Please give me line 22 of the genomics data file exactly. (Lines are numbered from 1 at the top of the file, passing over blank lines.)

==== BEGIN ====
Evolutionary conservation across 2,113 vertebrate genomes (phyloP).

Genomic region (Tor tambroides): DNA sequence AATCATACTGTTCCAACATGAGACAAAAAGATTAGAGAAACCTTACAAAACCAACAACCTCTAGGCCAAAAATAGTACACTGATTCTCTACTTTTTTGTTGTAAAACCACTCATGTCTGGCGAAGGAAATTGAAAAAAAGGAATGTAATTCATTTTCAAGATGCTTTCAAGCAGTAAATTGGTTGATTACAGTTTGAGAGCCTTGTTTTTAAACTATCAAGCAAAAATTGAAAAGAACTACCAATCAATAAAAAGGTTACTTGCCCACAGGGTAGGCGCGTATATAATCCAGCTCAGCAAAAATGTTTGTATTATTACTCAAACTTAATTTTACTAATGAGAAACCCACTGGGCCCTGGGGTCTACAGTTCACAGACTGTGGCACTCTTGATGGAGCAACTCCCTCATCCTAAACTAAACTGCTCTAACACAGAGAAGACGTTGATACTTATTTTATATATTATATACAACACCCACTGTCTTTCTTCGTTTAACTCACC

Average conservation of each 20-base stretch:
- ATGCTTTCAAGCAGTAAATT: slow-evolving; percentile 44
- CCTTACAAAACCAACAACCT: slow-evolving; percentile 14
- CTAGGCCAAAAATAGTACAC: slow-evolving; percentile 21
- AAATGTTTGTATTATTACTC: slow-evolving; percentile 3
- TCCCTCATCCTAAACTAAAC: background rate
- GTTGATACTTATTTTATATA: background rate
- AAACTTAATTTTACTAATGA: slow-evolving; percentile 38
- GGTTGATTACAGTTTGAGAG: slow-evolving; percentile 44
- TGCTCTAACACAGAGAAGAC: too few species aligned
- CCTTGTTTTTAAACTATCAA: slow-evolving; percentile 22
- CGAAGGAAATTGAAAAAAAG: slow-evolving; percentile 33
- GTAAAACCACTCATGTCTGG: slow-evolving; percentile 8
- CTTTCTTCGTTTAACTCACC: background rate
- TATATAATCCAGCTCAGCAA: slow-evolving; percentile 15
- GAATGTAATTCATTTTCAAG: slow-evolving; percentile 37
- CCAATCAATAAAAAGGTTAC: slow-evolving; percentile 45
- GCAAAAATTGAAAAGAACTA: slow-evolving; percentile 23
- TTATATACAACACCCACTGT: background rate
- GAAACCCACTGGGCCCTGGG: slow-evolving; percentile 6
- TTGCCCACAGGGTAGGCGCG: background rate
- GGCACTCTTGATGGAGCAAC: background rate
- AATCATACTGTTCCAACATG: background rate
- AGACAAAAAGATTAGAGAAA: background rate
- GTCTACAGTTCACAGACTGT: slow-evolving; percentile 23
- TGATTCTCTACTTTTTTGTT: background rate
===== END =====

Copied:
- GAAACCCACTGGGCCCTGGG: slow-evolving; percentile 6